MANITOULIN – Algoma-Manitoulin MPP Michael Mantha gives the provincial government a failing grade on its transportation plan for Northern Ontario.
“It’s frustrating. In the entire report there are five sentences on programs in it, and of this only two sentences relate to road maintenance, notably winter road maintenance. This government is not addressing the condition of roads in Northern Ontario. They get a very big F for this report,” stated Algoma-Manitoulin MPP Michael Mantha.
“What a disappointment,” stated MPP Mantha. “When you see the government’s lack of concern for Northern Ontario. Yes, we welcome infrastructure funding; however, except for three new rest stations, they failed to recognize or prioritize access to services like driver testing, fail to recognize winter maintenance and the impact of bad roads on Northern Ontario, and failed to provide needed funds toward winter road equipment, and roads being sanded and plowed properly.”
An NDP release last week noted that Premier Doug Ford’s Northern transportation re-announcement last Thursday failed to address northern transportation concerns.
Jennifer French, NDP transportation and highways critic, and Northern NDP MPPs Michael Mantha (Algoma-Manitoulin), Judith Monteith-Farrell (Thunder Bay-Atikokan), Sol Mamakwa (Kiiwetinoong), Guy Bourgouin (Mushkegowuk-James Bay), France Gelinas (Nickel Belt), John Vanthof (Timiskaming-Cochrane), Gilles Bisson (Timmins) and Jamie West (Sudbury) jointly released a statement.
“Doug Ford has shown today that he is choosing not to connect Northern communities or to address critical winter road maintenance. That means this winter, the lives of Northerners and their families are at risk when they take to the highways and roads that the Ford government has failed to make sure. Small Northern towns still do not have bus service and residents who have to travel to medical appointments still have to pay out of pocket to stay overnight in other communities.”
“Under Doug Ford, trucking insurance costs are putting northern businesses and jobs at risk, drive test services have been chopped down across Northern Ontario, and the vast portion of Highways 11, 17 and 69 will remain two-lane in spite of the increasing traffic volumes in the region,” the statement notes. “The Ford government provided nothing new for fly-in communities that depend on northern airports which are lifelines in the Far North,” the statement continues. “The Ford government’s re-announcements have no targets, service standards, timelines or any way to measure progress. There has been no progress towards restoring the Northlander rail service, and there is no clear plan to address remaining gaps in intercity service in the Northwest.”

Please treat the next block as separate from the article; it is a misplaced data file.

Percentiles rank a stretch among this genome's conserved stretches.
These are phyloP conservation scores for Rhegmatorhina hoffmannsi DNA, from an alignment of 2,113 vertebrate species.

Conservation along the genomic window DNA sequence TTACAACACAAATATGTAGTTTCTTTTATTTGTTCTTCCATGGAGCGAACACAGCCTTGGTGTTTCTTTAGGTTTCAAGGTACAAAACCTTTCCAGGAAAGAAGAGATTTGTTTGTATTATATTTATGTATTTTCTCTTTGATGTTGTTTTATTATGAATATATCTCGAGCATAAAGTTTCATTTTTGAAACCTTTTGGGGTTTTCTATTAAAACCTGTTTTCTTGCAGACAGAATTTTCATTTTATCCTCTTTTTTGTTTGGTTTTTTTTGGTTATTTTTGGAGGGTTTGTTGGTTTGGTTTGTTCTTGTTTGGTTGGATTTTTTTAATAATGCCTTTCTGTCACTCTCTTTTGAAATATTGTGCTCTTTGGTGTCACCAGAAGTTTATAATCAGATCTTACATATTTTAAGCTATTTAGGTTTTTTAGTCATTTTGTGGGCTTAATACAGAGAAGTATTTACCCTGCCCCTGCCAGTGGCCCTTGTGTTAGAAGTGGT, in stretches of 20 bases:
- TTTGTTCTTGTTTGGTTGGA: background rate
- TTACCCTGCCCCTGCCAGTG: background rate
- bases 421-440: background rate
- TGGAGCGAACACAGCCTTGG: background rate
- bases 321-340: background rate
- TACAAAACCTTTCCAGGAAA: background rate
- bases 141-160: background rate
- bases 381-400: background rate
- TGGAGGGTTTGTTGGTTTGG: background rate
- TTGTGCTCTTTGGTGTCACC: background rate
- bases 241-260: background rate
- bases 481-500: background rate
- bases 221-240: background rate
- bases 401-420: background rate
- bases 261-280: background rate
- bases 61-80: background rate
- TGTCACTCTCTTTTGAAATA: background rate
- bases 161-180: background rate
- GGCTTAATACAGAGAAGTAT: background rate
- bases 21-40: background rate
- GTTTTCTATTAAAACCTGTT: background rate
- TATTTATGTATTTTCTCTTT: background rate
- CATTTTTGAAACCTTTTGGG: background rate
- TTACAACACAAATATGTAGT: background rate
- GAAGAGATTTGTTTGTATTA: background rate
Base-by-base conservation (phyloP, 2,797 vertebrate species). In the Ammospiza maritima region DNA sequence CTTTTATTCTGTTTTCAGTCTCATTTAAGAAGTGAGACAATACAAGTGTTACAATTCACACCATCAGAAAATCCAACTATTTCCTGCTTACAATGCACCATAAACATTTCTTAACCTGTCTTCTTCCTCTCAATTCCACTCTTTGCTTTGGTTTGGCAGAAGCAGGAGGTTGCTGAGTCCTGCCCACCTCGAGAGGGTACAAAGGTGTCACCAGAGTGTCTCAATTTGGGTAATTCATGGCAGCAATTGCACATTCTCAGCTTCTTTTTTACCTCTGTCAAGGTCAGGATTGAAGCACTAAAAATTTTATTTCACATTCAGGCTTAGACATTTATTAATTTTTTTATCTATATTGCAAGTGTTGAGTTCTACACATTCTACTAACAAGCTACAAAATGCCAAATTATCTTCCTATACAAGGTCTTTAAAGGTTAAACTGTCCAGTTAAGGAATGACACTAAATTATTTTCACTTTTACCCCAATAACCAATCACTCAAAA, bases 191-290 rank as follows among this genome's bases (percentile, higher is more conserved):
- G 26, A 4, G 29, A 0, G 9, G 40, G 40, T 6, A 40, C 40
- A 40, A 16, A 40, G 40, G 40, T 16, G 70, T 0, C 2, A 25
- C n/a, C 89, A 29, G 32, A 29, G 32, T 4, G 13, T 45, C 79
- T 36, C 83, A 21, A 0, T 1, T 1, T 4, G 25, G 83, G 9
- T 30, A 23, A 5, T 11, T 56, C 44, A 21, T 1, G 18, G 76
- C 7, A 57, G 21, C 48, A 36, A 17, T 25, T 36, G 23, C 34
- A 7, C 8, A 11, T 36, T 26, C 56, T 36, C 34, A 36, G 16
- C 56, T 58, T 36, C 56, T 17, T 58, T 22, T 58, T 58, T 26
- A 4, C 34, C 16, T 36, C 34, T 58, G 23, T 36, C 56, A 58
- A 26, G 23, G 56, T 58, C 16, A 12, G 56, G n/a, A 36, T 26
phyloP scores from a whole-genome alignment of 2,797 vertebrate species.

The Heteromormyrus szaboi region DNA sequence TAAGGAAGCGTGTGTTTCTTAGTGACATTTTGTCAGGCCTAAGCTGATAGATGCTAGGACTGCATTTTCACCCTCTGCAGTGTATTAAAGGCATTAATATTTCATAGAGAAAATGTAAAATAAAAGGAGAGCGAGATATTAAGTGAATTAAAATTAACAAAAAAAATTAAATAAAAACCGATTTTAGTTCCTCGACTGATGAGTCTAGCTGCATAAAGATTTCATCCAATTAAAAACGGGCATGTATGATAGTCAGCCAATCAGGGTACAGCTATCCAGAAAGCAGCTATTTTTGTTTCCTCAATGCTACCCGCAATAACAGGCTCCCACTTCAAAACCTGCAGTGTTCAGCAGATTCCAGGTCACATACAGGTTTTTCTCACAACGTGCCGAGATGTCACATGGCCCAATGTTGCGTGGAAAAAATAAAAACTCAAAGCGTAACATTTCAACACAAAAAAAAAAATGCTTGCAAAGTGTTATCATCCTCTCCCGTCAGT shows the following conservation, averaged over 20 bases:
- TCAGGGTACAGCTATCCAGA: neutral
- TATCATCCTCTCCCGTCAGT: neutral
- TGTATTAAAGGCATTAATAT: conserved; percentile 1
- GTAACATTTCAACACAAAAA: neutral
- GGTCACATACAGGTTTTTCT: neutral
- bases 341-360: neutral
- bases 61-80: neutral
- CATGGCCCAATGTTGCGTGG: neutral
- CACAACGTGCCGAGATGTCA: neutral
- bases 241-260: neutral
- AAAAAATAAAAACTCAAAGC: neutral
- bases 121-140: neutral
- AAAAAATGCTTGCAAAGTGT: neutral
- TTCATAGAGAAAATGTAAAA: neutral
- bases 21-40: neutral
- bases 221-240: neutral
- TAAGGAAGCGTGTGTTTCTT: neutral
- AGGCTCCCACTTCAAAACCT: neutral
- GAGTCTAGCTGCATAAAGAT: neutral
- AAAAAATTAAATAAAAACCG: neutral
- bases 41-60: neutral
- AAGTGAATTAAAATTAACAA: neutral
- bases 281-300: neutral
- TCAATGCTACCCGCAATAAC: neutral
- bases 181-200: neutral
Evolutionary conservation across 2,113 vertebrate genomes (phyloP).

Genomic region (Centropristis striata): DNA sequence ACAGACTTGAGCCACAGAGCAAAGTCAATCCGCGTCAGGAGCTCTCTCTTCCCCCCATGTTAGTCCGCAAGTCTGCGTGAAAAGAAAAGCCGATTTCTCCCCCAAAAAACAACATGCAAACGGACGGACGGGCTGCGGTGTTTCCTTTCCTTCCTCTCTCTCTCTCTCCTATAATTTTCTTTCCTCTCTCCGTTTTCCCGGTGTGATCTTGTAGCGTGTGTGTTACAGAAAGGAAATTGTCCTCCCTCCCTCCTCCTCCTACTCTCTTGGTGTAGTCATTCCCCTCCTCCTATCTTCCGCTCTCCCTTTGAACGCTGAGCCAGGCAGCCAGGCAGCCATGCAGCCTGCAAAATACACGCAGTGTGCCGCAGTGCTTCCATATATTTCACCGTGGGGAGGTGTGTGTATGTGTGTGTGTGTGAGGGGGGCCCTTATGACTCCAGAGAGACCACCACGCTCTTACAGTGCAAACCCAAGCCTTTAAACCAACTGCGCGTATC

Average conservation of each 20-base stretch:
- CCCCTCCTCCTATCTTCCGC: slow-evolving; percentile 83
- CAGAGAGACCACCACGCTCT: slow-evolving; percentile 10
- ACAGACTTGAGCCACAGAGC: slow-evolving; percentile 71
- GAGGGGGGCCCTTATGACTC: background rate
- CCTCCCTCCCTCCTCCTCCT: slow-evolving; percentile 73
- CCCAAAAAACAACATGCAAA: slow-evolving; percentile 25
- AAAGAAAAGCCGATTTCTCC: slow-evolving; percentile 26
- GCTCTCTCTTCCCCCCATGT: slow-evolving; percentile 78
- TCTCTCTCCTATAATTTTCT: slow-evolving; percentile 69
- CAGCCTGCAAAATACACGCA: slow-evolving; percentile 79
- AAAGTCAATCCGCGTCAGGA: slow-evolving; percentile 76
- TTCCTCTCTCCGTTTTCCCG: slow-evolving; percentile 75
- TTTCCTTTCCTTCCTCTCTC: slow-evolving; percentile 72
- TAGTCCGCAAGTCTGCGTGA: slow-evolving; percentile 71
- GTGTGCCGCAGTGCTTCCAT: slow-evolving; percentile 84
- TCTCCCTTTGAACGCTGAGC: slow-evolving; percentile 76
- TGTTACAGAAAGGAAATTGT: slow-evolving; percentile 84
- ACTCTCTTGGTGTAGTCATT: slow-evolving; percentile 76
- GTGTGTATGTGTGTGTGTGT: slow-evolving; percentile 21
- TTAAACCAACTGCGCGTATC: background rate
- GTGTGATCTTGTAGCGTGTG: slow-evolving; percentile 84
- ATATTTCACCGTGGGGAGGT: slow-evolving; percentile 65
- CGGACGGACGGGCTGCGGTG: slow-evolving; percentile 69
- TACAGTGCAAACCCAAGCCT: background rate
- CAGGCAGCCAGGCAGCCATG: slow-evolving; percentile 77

“What was announced by the government is very disappointing,” MPP Mantha told the Recorder. “What they announced is not even worthy of being called a plan. For instance, we know the recommendation and study for the Little Current Swing Bridge will be completed, but what they haven’t announced is the funds to replace the bridge, nor anything for passenger rail, or bus routes in Northern Ontario.
“I read the report and except for a couple of new port-a-potties on the side of highways, there is nothing new in it,” said MPP Mantha.
A government release notes the draft transportation plan for Northern Ontario delivers on its commitment to build a better transportation network for the region. The plan outlines more than 60 actions to expand highways and transit services, create Northern economic opportunities, keep people safe and provide reliable travel options for remote and First Nation communities.
“Northern Ontario has unique transportation needs and this draft plan will make real improvements to transportation in the region,” said Caroline Mulroney, minister of Transportation. “Our plan will help create a well-connected transportation network for the North to make it easier for people to get to critical services like health care, while supporting more well-paid jobs through investments in infrastructure.”
The plan includes improvements to rest areas, expanding bus service and moving forward with highway widening projects on key corridors in the region, such as Highway 11/17. It also includes actions to make further progress on our plans for passenger rail service in the North, said Ms. Mulroney.
“Our government is proud to deliver a tailored transportation plan that recognizes the unique needs of our vast region to support Northern families, Indigenous communities and businesses,” said Greg Rickford, minister of Energy, Northern Development and Mines. “This is part of our government’s plan to promote economic recovery across the North and build a modern, connected transportation network that brings opportunities to the hardworking people of Northern Ontario.”
The provincial release notes the draft transportation plan is a living document that will continue to evolve. The province will work closely with the federal government, municipalities, Indigenous communities and organizations, transportation agencies and local businesses to gather input and feedback on the plan.
The plan highlight includes for Northeastern Ontario, continuing to advance design work and construction for the widening of Highway 69 from two to four lanes; continue to move forward on plans for passenger rail services; completing the planning, preliminary design and environmental assessment for the Little Current Swing Bridge on Highway 6 by fall 2021; building three new rest areas in addition to the two rest areas that will undergo repairs or expansion in Northeastern Ontario; support local public transportation services in the north and increase overall ridership through Ontario’s Gas Tax program.